Following a wave of recent attacks claimed by the Taliban in Afghanistan, President Donald Trump made it clear that he was not open to any negotiations with the fundamentalist group, despite potential U.S. efforts to engage in future talks.
"We’ll also discuss what more we can do to defeat the Taliban," Trump said on Monday at an organized luncheon with members of the United Nations Security Council. "I don't see any talking taking place. I don’t think we’re prepared to talk right now. It’s a whole different fight over there. They're killing people left and right. Innocent people are being killed left and right."
He continued, "Killing all over Afghanistan. So we don’t want to talk with the Taliban. There may be a time but it’s going to be in a long time. We’re all out and that’s taking place right now and it’s a whole new front and it’s a whole new set of principles that we’re being governed by."
Trump's threats to increase fighting on the battlefield come at a time when the Taliban has carried out several recent deadly attacks. On Saturday, an ambulance rigged with explosives was detonated on a busy street in Kabul, killing over 100 civilians an injuring at least 235 more, Reuters reported.
"When we see what they’re doing and the atrocities that they’re committing, and killing their own people, and those people are women and children, many, many women and children that are totally innocent, it is horrible," Trump said. "So there’s no talking to the Taliban. We don’t want to talk to the Taliban. We’re going to finish what we have to finish. What nobody else has been able to finish, we’re going to be able to do it."
But Trump's words seem to undermine previous U.S. strategy, which involved engaging in "reconciliation" talks with the Taliban.
The Taliban responded to Trump’s comments on Tuesday, citing the ongoing US intervention, and the US's unwillingness to leave the nation, as justification for acts of terror that have claimed the lives of scores of civilians.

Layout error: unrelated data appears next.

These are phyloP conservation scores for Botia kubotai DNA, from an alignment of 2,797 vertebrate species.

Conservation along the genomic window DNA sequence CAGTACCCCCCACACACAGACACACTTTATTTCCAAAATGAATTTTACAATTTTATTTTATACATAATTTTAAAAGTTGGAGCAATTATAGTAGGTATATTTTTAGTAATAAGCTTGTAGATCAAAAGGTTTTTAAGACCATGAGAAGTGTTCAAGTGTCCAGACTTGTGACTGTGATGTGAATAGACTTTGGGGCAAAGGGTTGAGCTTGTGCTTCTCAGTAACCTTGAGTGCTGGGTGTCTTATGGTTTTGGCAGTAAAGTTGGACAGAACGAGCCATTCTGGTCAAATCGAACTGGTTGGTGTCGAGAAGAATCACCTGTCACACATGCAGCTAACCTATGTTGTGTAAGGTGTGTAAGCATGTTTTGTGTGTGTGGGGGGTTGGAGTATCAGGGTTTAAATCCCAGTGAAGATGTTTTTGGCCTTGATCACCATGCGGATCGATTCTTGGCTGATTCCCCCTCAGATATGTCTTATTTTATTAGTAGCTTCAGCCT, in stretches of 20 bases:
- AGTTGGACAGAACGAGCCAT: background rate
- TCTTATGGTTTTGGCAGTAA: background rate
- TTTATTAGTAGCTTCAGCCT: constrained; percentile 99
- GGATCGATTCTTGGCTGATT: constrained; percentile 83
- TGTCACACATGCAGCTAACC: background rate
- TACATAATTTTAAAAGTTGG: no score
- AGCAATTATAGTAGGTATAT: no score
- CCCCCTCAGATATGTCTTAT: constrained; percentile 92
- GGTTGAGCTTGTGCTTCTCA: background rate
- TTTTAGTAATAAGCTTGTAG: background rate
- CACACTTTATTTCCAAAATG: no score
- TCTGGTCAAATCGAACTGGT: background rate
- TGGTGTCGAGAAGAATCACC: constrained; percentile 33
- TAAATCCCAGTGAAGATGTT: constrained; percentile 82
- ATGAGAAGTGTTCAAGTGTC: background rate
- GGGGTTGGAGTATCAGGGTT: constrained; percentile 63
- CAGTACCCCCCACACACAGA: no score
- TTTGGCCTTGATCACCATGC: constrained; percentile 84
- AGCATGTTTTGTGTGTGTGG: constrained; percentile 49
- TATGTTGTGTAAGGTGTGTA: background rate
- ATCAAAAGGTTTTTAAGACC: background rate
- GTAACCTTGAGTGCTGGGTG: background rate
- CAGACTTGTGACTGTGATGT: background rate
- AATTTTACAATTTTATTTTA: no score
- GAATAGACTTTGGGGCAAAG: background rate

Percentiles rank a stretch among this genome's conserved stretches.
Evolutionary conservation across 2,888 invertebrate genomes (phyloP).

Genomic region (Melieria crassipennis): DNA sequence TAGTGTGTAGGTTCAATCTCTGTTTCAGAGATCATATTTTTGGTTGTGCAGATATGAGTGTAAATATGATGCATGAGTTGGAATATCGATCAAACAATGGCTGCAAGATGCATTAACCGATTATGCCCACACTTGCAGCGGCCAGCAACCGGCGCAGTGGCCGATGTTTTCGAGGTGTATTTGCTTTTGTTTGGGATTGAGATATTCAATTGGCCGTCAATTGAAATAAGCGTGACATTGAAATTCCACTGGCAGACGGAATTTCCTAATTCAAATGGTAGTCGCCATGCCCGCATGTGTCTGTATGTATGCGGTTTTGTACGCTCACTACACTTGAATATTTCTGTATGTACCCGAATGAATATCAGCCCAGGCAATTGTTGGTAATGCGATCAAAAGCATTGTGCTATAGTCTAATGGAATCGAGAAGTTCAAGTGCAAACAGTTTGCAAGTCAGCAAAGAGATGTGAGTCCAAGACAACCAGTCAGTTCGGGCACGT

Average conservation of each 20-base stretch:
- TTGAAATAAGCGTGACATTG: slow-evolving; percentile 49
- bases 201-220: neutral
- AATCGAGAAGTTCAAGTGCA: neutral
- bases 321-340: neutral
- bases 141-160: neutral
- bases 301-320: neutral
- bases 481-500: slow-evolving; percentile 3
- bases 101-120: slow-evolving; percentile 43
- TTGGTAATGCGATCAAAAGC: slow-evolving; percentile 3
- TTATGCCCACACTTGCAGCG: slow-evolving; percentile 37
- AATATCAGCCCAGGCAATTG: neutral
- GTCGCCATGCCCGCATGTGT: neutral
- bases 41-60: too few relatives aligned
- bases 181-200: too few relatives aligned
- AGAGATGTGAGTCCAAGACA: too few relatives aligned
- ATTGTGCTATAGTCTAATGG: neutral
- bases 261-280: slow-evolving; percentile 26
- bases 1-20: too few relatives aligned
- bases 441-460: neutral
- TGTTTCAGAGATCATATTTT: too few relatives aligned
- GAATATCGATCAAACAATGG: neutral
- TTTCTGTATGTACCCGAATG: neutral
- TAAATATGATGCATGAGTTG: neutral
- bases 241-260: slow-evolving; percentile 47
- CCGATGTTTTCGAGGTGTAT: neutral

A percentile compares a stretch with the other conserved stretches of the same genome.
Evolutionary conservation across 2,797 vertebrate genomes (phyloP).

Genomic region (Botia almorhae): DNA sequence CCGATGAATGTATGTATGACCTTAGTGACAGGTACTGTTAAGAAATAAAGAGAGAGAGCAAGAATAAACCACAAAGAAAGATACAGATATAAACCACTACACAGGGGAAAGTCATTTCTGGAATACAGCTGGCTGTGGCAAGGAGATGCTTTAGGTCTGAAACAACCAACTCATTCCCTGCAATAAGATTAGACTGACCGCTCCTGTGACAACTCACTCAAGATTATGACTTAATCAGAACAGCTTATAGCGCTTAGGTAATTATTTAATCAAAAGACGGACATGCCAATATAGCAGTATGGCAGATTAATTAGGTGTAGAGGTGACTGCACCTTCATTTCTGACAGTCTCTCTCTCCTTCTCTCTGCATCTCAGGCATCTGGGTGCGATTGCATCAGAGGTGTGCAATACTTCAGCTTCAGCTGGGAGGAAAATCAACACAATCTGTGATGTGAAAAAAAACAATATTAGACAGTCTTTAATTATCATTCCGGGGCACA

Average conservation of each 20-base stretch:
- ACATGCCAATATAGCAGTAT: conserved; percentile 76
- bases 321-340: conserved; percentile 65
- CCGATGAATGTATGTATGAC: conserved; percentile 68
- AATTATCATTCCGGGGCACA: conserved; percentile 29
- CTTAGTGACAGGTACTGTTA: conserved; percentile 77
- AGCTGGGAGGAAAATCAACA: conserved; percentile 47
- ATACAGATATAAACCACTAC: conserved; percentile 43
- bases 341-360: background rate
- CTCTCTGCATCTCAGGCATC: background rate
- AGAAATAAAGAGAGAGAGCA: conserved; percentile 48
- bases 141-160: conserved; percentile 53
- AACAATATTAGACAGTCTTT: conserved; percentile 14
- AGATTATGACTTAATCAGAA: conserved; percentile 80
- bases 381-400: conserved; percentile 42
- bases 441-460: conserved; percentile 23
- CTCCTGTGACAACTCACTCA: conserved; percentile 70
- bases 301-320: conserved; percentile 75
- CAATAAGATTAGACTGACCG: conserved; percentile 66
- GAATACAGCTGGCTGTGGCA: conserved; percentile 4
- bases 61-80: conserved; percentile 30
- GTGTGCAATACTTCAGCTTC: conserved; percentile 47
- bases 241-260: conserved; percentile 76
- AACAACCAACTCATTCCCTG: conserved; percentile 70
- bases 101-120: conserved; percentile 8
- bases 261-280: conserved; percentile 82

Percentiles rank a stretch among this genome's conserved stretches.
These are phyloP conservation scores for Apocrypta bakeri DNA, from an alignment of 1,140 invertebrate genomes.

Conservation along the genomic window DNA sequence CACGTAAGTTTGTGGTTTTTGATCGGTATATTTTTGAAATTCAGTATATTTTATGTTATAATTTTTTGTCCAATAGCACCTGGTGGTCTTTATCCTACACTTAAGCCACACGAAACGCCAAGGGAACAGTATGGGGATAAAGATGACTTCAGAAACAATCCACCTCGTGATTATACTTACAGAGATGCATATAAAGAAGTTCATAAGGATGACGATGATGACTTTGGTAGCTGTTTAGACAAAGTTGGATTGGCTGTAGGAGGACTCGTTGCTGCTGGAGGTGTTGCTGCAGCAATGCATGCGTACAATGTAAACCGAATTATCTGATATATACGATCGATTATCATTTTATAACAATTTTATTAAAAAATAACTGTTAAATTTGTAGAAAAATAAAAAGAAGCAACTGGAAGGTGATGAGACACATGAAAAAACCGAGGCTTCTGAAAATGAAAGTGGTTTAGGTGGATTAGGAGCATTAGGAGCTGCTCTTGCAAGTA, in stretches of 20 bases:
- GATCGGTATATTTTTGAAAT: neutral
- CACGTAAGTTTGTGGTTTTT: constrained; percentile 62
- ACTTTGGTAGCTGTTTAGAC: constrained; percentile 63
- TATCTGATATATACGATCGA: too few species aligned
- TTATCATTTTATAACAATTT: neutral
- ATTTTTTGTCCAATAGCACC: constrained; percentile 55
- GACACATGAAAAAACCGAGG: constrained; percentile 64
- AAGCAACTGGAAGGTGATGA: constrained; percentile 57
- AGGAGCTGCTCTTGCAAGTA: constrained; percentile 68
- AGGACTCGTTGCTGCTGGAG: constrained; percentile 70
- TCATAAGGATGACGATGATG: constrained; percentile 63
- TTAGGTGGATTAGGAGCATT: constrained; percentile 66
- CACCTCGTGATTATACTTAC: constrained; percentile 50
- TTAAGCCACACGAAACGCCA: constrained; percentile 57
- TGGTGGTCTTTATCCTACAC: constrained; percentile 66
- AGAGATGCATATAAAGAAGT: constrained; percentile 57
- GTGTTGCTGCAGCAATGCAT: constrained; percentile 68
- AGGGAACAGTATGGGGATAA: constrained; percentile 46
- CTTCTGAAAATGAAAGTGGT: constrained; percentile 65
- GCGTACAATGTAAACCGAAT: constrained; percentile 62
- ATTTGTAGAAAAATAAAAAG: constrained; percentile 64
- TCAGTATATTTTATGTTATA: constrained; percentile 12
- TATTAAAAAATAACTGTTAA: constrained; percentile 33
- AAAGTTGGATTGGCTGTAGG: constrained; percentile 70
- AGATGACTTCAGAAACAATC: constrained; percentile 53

"The true authority of war and peace is not with the Kabul regime, but with the American invaders," the Taliban's English-language statement read, according to CBS News.
"Their main strategy is to continue war and occupation," Zabihullah Mujahid, a Taliban spokesman said in a statement that Reuters reported on. "Donald Trump and his war-mongering supporters must understand that every action has an equal and opposite reaction. If you insist upon war, our mujahideen will not welcome you with roses."
The resurgence of the Taliban has been forceful, and the shadowy U.S. war that is now old enough to drive has been shrouded in secrecy for years, perhaps more so under the Trump administration. As the country faces a decline in Afghan government control, the Trump administration has sought to escalate American presence there.
The Pentagon continues to withhold facts such as the number of Afghan troops that have died and the number of the Afghan forces that have received training. This information was also not included in the report last quarter from the Special Inspector General for Afghanistan Reconstruction — which was set up by Congress to audit U.S. spending in the country's longest-running war.
Many military brass believe Trump's escalations in Afghanistan are of questionable merit, and may only bolster violence in the region. In August, Secretary of State Rex Tillerson admitted that the U.S. may not see a victory on the battlefield, though he also did not think the Taliban would either, as Salon previously reported. "And so at some point we have to come to the negotiating table and find a way to bring this to an end," Tillerson said at the time.